Then he screwed another close range effort wide after snatching at his shot.
And Faris Haroun twice failed to make contact six yards out when passes were squared teasingly across the box, once with either of his left feet. Then when he finally did hit the ball eight yards in acres of space, with time frozen and with just the keeper to beat he skied it high into the stands. Another erratic, hurried shot from inside the box screwed off wildly closer to the corner flag than the target.
They were the worst offenders but they weren’t alone. Miller and Justin Hoyte spooned wide and over and after coming off the bench direct Curtis Main twice surged into good positions but mistimed his approach and couldn’t unload and the ball bobbled away.
It wasn’t all mistimed ineptitude. There were some laudable efforts on goal too. Josh McEachran carved open Posh with a neat one-two off Ameobi to burst through and drill in stinging shot that brought a good full-length save.
And Ameobi clawed a loose ball back into play in with a sublime drag-back, dummy and reverse nut-meg – ProEvo skills that the young people refer to as “good tekkers” – then cut inside to rifle a low angled effort that was also well saved.
And Leadbitter – who obviously has a taste for an exocet now after his double at Wolves – sent a sizzling effort scorching just over after good approach play.
But good, bad and indifferent, they wouldn’t go in. Even the deflections fly just off target.
And that has been the story of the season. Certainly it has been a frustrating fatal theme running through the steady slither from the summit.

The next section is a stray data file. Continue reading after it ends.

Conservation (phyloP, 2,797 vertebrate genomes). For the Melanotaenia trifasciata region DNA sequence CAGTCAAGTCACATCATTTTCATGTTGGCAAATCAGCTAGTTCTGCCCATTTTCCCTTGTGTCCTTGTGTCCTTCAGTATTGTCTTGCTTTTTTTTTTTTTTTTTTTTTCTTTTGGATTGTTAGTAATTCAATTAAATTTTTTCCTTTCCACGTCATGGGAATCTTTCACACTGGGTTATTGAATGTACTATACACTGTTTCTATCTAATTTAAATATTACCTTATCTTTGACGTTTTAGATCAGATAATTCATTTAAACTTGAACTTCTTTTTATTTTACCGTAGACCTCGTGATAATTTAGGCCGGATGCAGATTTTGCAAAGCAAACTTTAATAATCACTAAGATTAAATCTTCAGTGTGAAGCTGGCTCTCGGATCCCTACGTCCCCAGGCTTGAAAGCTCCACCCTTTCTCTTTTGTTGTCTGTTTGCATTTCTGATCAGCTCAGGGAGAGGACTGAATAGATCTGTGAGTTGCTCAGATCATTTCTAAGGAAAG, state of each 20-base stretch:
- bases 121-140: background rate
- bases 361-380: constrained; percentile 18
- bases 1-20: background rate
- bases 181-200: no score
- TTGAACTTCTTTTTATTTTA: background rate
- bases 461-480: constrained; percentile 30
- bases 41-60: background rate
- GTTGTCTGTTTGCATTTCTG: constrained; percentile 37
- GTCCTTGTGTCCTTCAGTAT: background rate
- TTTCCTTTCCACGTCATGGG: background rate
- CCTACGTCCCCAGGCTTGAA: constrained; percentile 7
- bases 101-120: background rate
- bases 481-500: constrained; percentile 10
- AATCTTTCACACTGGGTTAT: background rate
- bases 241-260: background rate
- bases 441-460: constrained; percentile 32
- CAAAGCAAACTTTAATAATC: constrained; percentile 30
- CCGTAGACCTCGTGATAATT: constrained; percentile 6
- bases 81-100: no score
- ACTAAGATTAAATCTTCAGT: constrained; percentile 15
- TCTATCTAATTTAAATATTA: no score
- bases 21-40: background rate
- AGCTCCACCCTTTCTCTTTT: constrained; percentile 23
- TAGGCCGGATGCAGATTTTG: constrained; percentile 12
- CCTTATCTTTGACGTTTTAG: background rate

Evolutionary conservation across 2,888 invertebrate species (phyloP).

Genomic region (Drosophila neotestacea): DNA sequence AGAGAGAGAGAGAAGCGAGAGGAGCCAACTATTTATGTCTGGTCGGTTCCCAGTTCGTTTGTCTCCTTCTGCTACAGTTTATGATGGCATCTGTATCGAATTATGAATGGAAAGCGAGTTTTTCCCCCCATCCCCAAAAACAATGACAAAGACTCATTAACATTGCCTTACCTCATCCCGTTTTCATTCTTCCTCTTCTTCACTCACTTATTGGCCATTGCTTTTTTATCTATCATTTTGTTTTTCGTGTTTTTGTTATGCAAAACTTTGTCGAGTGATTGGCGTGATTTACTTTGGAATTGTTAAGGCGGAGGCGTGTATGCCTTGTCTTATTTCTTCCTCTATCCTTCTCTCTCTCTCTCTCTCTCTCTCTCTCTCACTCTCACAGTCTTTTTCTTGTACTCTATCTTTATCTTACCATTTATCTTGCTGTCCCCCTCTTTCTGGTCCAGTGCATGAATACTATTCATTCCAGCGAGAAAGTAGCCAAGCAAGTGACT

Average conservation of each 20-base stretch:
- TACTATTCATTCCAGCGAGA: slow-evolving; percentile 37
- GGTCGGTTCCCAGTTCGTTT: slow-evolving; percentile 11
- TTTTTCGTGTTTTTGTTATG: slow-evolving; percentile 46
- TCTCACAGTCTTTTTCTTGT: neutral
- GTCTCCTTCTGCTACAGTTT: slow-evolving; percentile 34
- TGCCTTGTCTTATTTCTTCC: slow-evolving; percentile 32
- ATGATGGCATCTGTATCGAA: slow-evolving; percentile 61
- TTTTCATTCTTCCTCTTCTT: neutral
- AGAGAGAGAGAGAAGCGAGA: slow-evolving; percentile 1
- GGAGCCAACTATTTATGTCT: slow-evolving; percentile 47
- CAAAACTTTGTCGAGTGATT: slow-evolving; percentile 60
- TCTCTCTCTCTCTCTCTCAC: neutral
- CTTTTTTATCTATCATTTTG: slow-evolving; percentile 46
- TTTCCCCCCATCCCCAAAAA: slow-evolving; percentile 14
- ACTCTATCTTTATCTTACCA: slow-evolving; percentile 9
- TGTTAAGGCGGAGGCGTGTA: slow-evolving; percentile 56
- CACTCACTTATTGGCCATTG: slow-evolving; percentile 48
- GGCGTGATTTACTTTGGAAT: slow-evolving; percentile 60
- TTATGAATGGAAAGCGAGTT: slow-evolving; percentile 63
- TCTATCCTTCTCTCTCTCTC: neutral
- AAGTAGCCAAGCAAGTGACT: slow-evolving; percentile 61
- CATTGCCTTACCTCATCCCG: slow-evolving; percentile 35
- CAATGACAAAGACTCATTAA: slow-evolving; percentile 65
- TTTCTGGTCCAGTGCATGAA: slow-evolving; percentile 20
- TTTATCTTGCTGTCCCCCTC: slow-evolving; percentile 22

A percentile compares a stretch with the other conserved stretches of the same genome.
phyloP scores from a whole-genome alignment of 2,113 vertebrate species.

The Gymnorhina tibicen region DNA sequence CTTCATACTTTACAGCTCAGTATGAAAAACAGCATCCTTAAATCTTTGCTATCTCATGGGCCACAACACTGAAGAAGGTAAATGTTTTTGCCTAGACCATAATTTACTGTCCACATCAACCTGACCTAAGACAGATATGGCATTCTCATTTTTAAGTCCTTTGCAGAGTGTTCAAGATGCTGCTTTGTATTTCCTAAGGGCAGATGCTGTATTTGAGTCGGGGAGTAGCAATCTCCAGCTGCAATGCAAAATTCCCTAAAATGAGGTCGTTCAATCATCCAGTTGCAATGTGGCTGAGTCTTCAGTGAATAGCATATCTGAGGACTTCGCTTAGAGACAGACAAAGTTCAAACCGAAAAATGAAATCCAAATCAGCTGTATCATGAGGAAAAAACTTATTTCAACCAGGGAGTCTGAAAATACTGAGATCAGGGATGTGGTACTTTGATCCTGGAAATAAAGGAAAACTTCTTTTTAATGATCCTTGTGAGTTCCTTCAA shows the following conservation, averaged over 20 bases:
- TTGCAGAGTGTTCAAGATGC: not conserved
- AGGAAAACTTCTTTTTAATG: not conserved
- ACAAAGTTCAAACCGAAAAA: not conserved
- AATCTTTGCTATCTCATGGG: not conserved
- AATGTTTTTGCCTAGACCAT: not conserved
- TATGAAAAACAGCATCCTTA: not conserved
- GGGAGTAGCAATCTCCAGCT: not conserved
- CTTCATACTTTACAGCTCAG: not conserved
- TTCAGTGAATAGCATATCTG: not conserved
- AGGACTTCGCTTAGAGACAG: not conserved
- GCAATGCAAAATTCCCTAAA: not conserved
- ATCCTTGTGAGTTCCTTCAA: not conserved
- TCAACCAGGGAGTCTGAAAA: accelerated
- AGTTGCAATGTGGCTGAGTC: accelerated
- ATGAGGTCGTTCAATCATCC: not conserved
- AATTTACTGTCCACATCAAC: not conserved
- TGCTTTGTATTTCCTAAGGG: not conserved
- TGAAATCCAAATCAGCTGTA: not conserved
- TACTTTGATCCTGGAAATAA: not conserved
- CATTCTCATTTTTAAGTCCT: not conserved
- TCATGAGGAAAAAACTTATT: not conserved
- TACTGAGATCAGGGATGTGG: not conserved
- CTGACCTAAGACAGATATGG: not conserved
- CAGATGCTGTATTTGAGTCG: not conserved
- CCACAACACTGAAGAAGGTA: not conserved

Yes, some terrible goals have been leaked and the ever changing defence would not stand up to close scrutiny right now. Let’s be honest, they have been woeful too and have conceded some sloppy goals that must leave old school defender Mogga mortified.
Failing to mark, failing to pick up signalled movement, failing to make simple headers, cut out crosses and failing to block shots and make tackles. It has been a poor fare.
But the fact remains that had Boro taken one of their gilt edge chances against Posh, one of their three or four first half sitters at Wolves to wrap it up before the break, one or two of their great opportunities in the Birmingham game, then we would not be squirming in frustration and looking anxiously over our shoulders wondering what happened to the Autumn optimism and the nailed on promotion.
Given where we started 2013 it is embarrassing and infuriating that we should even have to contemplate results and movement in the lower half.
It would take some bizarre results to drag Boro much further down – no one has ever gone down on 55 points before – but that it is actively being talked about and real calculations being made by the more cynical and jittery sections of a deeply discontented crowd speaks volumes of where most now consider the team to be.
Some are already talking of the historical inevitability of a nervous final day trip to Hillsborough, the scene of two previous heartbreaking relegations on seasons that started well and were still healthy at Christmas.
But, in fact, despite the despondency, this punctured season may have some mileage in it yet. With four of the teams above them to play Boro could – could – still gatecrash the end of season shootout. Crazy.
That is not me ‘spreading ra-ra fairy dust on the wreckage’. That is the league table. Our peers are not good enough to pull away. Our teams are faltering too. Amazingly it is still there for Boro if only they could find a spark.
The kind thing would be to put us all out of our misery but this team – aided and abetted by the incomptance of others – could yet drag out the agony through another six games and take it right to the . In this league anything seems possible.
But to make that increasingly surreal scenario a reality Boro must start scoring. And quickly. They must start whacking beef bum with banjo.